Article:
Members from Slovenia, Croatia and Bosnia and Herzegovina joined together online to discuss heritage interpretation and nature.
As a result of a joint collaboration between IE’s country coordinators for Slovenia (Marijaliza Fajdiga), Croatia (Andrijana Milosavljević), Bosnia and Herzegovina (Edo Mešić), together with Vida Ungar (IE’s natural heritage coordinator) and Samia Zitouni (IE’s former webinar officer), the first IE regional round panel was organised. It was also the first time that Slovenian, Croatian and Bosnian were used as a working language for event like this. Inspired by climate change and sustainability, the main topic for this online event was: How and in which direction is heritage interpretation building connections with nature? and the event attracted attention from other countries as well, including North Macedonia.
Our panellists were: Marijaliza Fajdiga, park supervisor from the National Park Škocjanske Jame (Slovenia); Maja Vurnek, specialist biologist and ecologist from the National Park Plitvička Jezera (Croatia); and Josip Vekić, head of the supervisory service from the Park Hutovo Blato (Bosnia and Herzegovina). Due to professional commitments, Mr. Vekić had to drop out at the last moment and Edo Mešić stepped in, as IE’s Country Coordinator Bosnia and Herzegovina. Our moderators were: Vida Ungar and Samia Zitouni.
Maja Vurnek started by introducing everybody to the activities that major international organisations, like UNESCO, are conducting in order to promote sustainability and protect our environment. She then explained that, prior to the Covid-19 pandemic, the National Park Plitvička Jezera faced the problem of too many visitors, which had a huge effect on the environment. This problem was solved with the introduction of an online ticketing system. Additional steps were taken in the form of establishing corporation with schools around the country.
Marijaliza Fajdiga mentioned that, just like Croatia, Slovenia is also participating in various programmes organised by UNESCO. In Slovenia, there is a high level of general awareness of the importance of protecting natural heritage. Besides government agencies, there are a lot private NGOs who work very closely with the State and other parties. Through her presentation, we had an opportunity to ‘experience touring around the park’ in a virtual world, and we learned that the National Park is working very closely with the European Union by participating in EU projects saving endangered species.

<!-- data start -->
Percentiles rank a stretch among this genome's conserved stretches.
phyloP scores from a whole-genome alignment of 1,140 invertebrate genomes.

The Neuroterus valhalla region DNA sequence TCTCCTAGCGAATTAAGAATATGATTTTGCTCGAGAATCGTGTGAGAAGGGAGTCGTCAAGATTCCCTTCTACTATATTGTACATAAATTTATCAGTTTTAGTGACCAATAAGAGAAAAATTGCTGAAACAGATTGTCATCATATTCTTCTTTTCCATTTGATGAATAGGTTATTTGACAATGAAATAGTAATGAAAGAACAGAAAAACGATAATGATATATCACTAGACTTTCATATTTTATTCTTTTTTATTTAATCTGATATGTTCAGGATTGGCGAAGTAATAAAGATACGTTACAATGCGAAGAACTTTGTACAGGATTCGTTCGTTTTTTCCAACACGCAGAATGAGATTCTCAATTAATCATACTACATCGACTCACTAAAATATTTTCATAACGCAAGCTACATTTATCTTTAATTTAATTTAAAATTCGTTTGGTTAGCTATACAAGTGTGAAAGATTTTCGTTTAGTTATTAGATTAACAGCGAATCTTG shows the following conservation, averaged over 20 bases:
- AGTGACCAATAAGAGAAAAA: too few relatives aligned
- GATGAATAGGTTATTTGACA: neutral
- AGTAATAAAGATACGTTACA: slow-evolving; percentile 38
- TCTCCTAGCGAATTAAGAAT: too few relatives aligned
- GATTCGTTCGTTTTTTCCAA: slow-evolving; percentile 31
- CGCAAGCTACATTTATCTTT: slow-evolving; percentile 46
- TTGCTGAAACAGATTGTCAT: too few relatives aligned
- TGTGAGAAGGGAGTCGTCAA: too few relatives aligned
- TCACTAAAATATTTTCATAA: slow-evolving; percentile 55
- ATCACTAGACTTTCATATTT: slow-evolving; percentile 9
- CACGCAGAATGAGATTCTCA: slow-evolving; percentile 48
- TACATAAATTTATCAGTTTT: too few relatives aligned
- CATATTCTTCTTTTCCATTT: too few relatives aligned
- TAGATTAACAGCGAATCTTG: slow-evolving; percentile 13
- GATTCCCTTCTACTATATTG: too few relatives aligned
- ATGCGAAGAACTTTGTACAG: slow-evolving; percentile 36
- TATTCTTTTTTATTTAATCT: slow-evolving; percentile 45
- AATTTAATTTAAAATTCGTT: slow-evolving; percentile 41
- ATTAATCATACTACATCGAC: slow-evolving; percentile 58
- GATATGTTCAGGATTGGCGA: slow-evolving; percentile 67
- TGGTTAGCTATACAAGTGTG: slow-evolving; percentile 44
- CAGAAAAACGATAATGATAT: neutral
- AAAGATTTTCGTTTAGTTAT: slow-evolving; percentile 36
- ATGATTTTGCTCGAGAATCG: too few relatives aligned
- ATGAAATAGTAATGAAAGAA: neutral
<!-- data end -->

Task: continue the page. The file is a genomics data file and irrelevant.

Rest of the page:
Edo Mešić then made a short introduction about environmental protection in Bosnia and Herzegovina. There are certain issues that need to be addressed in order to achieve better and more efficient protection. Bosnia and Herzegovina doesn’t have a huge number of visitors like Croatia and Slovenia so the protected areas are not experiencing the same problems of overcrowding from tourists. In the last few years, local authorities have made some positive steps in order to protect natural heritage in this country. Of course, there are a lot of things that must be done in order to meet European regulations, but the most important step has already been taken. Government agencies and NGOs should work even closer with the local people and primarily with schools and universities.
After the three presentations, a panel discussion was opened. Attendees were invited to share their opinions and ask questions. Some interesting issues and problems were tackled during the discussion. The event ended with the message that professionals from these countries – Slovenia, Croatia and Bosnia and Herzegovina – should seek and establish closer ties and that environmental protection is not just of local importance, but of global importance too. Here’s to more future collaborations!
Edo Mešić is IE’s Country Coordinator Bosnia and Herzegovina. He can be contacted at: [email protected].